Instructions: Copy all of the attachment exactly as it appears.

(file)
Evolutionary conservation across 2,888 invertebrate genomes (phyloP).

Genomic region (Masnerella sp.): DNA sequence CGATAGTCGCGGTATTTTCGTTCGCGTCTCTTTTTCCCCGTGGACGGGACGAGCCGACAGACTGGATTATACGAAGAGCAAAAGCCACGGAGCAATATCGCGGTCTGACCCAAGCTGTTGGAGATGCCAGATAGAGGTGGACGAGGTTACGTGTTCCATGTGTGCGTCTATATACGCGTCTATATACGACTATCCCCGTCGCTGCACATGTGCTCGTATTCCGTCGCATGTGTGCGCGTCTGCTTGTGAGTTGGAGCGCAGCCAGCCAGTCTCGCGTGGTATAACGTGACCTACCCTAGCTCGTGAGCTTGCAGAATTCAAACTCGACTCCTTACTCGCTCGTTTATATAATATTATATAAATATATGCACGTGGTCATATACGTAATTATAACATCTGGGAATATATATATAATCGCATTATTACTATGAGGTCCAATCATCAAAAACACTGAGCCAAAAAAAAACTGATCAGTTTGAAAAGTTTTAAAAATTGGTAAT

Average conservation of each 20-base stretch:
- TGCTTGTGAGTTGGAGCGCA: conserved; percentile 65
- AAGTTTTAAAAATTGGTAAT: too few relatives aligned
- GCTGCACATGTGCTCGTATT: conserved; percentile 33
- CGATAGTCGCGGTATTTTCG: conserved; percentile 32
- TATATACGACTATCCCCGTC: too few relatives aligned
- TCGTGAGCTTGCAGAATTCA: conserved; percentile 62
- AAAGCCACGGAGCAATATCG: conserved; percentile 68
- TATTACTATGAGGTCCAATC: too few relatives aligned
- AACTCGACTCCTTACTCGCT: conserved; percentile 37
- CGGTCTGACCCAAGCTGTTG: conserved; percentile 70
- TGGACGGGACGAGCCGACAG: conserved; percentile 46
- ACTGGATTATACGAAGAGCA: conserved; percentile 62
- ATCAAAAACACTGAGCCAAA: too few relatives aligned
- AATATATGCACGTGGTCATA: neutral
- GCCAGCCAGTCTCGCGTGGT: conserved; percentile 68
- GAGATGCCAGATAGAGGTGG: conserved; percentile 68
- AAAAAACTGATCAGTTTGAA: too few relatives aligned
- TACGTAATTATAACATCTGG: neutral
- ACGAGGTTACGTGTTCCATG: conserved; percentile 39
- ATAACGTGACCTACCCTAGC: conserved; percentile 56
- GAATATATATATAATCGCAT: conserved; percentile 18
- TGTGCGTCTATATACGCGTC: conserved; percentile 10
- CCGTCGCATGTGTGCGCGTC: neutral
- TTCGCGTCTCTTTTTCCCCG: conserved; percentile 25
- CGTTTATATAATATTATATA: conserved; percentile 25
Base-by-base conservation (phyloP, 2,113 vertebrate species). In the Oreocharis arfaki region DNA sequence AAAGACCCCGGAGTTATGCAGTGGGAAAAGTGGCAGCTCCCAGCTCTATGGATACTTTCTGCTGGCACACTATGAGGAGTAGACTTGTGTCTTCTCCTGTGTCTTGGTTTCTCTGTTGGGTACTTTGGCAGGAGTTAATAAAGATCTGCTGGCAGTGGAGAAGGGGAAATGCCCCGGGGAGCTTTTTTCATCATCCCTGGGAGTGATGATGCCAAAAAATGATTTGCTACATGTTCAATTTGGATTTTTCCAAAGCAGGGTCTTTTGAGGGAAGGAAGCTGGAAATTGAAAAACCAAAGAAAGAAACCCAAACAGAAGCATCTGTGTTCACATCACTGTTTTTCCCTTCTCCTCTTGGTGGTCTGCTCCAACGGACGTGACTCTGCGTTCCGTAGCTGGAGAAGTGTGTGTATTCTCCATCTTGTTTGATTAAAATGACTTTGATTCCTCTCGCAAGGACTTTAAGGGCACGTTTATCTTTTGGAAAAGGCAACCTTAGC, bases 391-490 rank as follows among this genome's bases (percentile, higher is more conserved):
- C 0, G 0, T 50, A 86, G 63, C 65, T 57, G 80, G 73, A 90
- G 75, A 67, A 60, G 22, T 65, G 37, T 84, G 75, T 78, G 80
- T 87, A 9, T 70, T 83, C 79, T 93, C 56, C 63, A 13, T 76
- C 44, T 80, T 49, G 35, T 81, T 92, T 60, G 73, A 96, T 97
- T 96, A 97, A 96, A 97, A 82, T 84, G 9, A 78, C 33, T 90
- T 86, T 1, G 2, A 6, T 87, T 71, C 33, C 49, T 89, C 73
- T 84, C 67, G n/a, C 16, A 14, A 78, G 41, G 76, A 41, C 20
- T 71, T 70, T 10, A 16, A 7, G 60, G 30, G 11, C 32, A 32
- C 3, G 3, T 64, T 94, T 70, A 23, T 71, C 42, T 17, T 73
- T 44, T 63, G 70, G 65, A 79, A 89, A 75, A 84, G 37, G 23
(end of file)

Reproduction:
Evolutionary conservation across 2,888 invertebrate genomes (phyloP).

Genomic region (Masnerella sp.): DNA sequence CGATAGTCGCGGTATTTTCGTTCGCGTCTCTTTTTCCCCGTGGACGGGACGAGCCGACAGACTGGATTATACGAAGAGCAAAAGCCACGGAGCAATATCGCGGTCTGACCCAAGCTGTTGGAGATGCCAGATAGAGGTGGACGAGGTTACGTGTTCCATGTGTGCGTCTATATACGCGTCTATATACGACTATCCCCGTCGCTGCACATGTGCTCGTATTCCGTCGCATGTGTGCGCGTCTGCTTGTGAGTTGGAGCGCAGCCAGCCAGTCTCGCGTGGTATAACGTGACCTACCCTAGCTCGTGAGCTTGCAGAATTCAAACTCGACTCCTTACTCGCTCGTTTATATAATATTATATAAATATATGCACGTGGTCATATACGTAATTATAACATCTGGGAATATATATATAATCGCATTATTACTATGAGGTCCAATCATCAAAAACACTGAGCCAAAAAAAAACTGATCAGTTTGAAAAGTTTTAAAAATTGGTAAT

Average conservation of each 20-base stretch:
- TGCTTGTGAGTTGGAGCGCA: conserved; percentile 65
- AAGTTTTAAAAATTGGTAAT: too few relatives aligned
- GCTGCACATGTGCTCGTATT: conserved; percentile 33
- CGATAGTCGCGGTATTTTCG: conserved; percentile 32
- TATATACGACTATCCCCGTC: too few relatives aligned
- TCGTGAGCTTGCAGAATTCA: conserved; percentile 62
- AAAGCCACGGAGCAATATCG: conserved; percentile 68
- TATTACTATGAGGTCCAATC: too few relatives aligned
- AACTCGACTCCTTACTCGCT: conserved; percentile 37
- CGGTCTGACCCAAGCTGTTG: conserved; percentile 70
- TGGACGGGACGAGCCGACAG: conserved; percentile 46
- ACTGGATTATACGAAGAGCA: conserved; percentile 62
- ATCAAAAACACTGAGCCAAA: too few relatives aligned
- AATATATGCACGTGGTCATA: neutral
- GCCAGCCAGTCTCGCGTGGT: conserved; percentile 68
- GAGATGCCAGATAGAGGTGG: conserved; percentile 68
- AAAAAACTGATCAGTTTGAA: too few relatives aligned
- TACGTAATTATAACATCTGG: neutral
- ACGAGGTTACGTGTTCCATG: conserved; percentile 39
- ATAACGTGACCTACCCTAGC: conserved; percentile 56
- GAATATATATATAATCGCAT: conserved; percentile 18
- TGTGCGTCTATATACGCGTC: conserved; percentile 10
- CCGTCGCATGTGTGCGCGTC: neutral
- TTCGCGTCTCTTTTTCCCCG: conserved; percentile 25
- CGTTTATATAATATTATATA: conserved; percentile 25
Base-by-base conservation (phyloP, 2,113 vertebrate species). In the Oreocharis arfaki region DNA sequence AAAGACCCCGGAGTTATGCAGTGGGAAAAGTGGCAGCTCCCAGCTCTATGGATACTTTCTGCTGGCACACTATGAGGAGTAGACTTGTGTCTTCTCCTGTGTCTTGGTTTCTCTGTTGGGTACTTTGGCAGGAGTTAATAAAGATCTGCTGGCAGTGGAGAAGGGGAAATGCCCCGGGGAGCTTTTTTCATCATCCCTGGGAGTGATGATGCCAAAAAATGATTTGCTACATGTTCAATTTGGATTTTTCCAAAGCAGGGTCTTTTGAGGGAAGGAAGCTGGAAATTGAAAAACCAAAGAAAGAAACCCAAACAGAAGCATCTGTGTTCACATCACTGTTTTTCCCTTCTCCTCTTGGTGGTCTGCTCCAACGGACGTGACTCTGCGTTCCGTAGCTGGAGAAGTGTGTGTATTCTCCATCTTGTTTGATTAAAATGACTTTGATTCCTCTCGCAAGGACTTTAAGGGCACGTTTATCTTTTGGAAAAGGCAACCTTAGC, bases 391-490 rank as follows among this genome's bases (percentile, higher is more conserved):
- C 0, G 0, T 50, A 86, G 63, C 65, T 57, G 80, G 73, A 90
- G 75, A 67, A 60, G 22, T 65, G 37, T 84, G 75, T 78, G 80
- T 87, A 9, T 70, T 83, C 79, T 93, C 56, C 63, A 13, T 76
- C 44, T 80, T 49, G 35, T 81, T 92, T 60, G 73, A 96, T 97
- T 96, A 97, A 96, A 97, A 82, T 84, G 9, A 78, C 33, T 90
- T 86, T 1, G 2, A 6, T 87, T 71, C 33, C 49, T 89, C 73
- T 84, C 67, G n/a, C 16, A 14, A 78, G 41, G 76, A 41, C 20
- T 71, T 70, T 10, A 16, A 7, G 60, G 30, G 11, C 32, A 32
- C 3, G 3, T 64, T 94, T 70, A 23, T 71, C 42, T 17, T 73
- T 44, T 63, G 70, G 65, A 79, A 89, A 75, A 84, G 37, G 23